When is Helping not Helping?

Read this article about William Graham Sumner.

English: http://www.econ.duke.edu/Economists/ ...

English: http://www.econ.duke.edu/Economists/ Where he taught and where it says “Free use of these portraits in Web documents, and for other educational purposes, is encouraged: users are requested to acknowledge that the images come from “The Warren J. Samuels Portrait Collection at Duke University.”” Questions: collection’s director, Professor E. Roy Weintraub, at erw@econ.duke.edu. (Photo credit: Wikipedia)

There is so much truth in it about welfare and

charity that can’t be denied.

Vices=viciousness.  Vicious people have a lot of vices.

I have worked a long time with “at risk” people.  Of what are they at risk, you may ask?  They are at risk of ending up homeless and living in the street.  Sometimes, it’s through no fault of their own.  Most of the time, it’s because they have, in the past, or are likely, in the future to succumb to the end result of their vices.

We like to think that no one is ever at fault for the conditions in which they find themselves.  Truth is, people are almost always to blame or to be praised for where they end up in life.  That’s not to say that some aren’t presented with a lot more obstacles than others.  But, in this life, it is almost never the obstacles that define a person.  It is almost always how one confronts and overcomes those obstacles that determines how their life will be.

As the article points out, when we soften the landing for those who succumb to their vices, be they drunkenness, laziness, turpitude, gambling or what have you, we don’t allow them to hit rock bottom.  When we don’t allow the consequences of vice to be fully appreciated, we then lose the most powerful deterrent from behaviors that tear down society.  Without those deterrents in place, vice becomes something to envy, rather than avoid.  We end up with a society full of vicious people.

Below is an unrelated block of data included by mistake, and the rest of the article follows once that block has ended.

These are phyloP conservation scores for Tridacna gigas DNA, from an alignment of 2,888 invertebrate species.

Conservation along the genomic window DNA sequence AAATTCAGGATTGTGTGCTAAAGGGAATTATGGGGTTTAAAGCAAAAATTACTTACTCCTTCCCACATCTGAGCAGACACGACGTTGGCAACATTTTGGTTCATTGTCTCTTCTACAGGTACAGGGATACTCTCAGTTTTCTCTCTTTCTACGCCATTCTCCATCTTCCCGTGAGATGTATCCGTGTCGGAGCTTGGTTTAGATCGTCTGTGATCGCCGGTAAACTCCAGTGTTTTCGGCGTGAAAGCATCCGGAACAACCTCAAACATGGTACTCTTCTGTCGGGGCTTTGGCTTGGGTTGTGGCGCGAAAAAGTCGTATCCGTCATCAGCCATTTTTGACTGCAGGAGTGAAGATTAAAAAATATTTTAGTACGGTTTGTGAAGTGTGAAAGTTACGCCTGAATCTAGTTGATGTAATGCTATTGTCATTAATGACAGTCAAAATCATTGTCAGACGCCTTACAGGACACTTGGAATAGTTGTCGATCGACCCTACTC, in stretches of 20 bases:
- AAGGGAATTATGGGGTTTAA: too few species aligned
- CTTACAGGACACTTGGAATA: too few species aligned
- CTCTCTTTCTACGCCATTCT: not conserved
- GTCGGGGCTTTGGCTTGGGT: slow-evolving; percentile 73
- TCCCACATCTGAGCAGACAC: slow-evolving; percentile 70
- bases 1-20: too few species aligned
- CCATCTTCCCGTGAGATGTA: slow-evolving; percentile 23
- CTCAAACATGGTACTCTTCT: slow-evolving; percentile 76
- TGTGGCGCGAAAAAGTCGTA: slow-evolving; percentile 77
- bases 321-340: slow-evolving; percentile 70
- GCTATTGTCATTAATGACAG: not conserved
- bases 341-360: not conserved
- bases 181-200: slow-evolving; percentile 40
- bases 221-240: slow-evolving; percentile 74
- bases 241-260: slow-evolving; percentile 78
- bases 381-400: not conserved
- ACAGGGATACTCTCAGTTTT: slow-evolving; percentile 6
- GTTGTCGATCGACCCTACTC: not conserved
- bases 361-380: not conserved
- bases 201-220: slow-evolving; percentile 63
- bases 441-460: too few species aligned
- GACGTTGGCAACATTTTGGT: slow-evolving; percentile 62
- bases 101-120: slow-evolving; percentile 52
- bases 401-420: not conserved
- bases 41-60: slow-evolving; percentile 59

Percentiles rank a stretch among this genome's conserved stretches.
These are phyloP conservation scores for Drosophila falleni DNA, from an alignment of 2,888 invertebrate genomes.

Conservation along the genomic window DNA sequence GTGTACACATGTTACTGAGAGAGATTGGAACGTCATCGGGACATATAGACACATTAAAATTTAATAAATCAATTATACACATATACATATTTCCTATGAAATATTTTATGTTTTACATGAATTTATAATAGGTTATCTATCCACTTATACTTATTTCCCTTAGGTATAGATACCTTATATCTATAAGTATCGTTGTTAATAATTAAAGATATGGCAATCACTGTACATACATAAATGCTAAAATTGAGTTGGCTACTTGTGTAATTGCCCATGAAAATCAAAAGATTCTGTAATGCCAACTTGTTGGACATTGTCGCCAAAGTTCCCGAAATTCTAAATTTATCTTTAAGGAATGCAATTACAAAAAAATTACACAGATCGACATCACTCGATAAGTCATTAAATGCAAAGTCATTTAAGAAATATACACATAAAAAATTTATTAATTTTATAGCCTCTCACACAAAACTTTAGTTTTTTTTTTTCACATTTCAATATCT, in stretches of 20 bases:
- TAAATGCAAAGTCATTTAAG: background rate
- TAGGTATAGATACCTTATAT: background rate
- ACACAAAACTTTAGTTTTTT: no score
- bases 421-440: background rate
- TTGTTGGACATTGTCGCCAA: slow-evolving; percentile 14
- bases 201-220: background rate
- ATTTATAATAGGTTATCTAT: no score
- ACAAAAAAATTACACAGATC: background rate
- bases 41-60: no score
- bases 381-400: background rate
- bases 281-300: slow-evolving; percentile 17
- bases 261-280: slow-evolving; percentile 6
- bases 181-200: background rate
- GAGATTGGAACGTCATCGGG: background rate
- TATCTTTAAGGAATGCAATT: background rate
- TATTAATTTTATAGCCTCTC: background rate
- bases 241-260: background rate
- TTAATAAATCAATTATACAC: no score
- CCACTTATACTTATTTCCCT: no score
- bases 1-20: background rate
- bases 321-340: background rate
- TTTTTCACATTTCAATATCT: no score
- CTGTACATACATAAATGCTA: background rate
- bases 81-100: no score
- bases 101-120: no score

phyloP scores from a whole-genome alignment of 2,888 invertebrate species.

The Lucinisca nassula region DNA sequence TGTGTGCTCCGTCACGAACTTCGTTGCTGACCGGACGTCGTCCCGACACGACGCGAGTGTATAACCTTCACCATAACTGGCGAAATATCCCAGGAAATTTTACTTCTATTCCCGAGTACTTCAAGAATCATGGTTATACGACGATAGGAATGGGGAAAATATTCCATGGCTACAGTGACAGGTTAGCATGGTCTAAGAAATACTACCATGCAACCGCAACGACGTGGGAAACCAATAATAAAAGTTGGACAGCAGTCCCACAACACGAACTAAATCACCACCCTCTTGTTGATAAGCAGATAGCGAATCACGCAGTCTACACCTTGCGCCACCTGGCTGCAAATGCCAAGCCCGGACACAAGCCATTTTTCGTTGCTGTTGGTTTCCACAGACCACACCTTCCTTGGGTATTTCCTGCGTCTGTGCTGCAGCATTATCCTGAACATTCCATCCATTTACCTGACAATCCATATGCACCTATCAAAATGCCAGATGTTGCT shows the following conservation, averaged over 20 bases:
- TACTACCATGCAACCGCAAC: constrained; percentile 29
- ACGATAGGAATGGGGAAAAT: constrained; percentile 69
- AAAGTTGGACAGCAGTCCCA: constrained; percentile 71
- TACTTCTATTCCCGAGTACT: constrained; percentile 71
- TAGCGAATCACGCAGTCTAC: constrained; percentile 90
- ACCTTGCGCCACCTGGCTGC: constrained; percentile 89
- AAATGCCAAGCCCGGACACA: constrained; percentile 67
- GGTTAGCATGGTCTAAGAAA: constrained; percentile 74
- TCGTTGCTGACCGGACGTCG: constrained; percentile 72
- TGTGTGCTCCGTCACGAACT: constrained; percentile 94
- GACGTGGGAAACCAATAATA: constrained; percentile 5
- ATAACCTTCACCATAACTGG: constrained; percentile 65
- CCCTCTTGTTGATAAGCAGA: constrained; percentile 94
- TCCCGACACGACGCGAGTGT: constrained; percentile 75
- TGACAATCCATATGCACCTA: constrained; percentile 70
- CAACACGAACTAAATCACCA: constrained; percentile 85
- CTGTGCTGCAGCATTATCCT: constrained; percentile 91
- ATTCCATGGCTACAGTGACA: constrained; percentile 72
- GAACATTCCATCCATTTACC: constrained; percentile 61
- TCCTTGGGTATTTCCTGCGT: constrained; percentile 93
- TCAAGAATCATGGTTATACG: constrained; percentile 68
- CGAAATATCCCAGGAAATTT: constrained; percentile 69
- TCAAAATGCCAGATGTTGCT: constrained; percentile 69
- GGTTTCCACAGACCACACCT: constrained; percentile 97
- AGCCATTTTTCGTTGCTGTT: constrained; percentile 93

What Were Once Vices Are Now Habits

What Were Once Vices Are Now Habits (Photo credit: Wikipedia)

I include this last because this is the typical cast of Sumner – a social Darwinist.  This is due to his language of “survival of the fittest.”  But this term was misrepresented.  Subsequently, he ceased to use such rhetoric.  The truth is that those who adapt survive.  Many of our time have learned that one can survive by adapting to thrive, by industry and a life not dissipated with vice.  But one also may survive in a liberal nanny state by claiming to be unfit and then fixing to the teat of the state.  Thus, such talk of fitness becomes moot when there are two opposite standards by which to measure it.

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Filed under Economics/ Book Reviews, On Family, Health, Environment and Ethics, Open Mind

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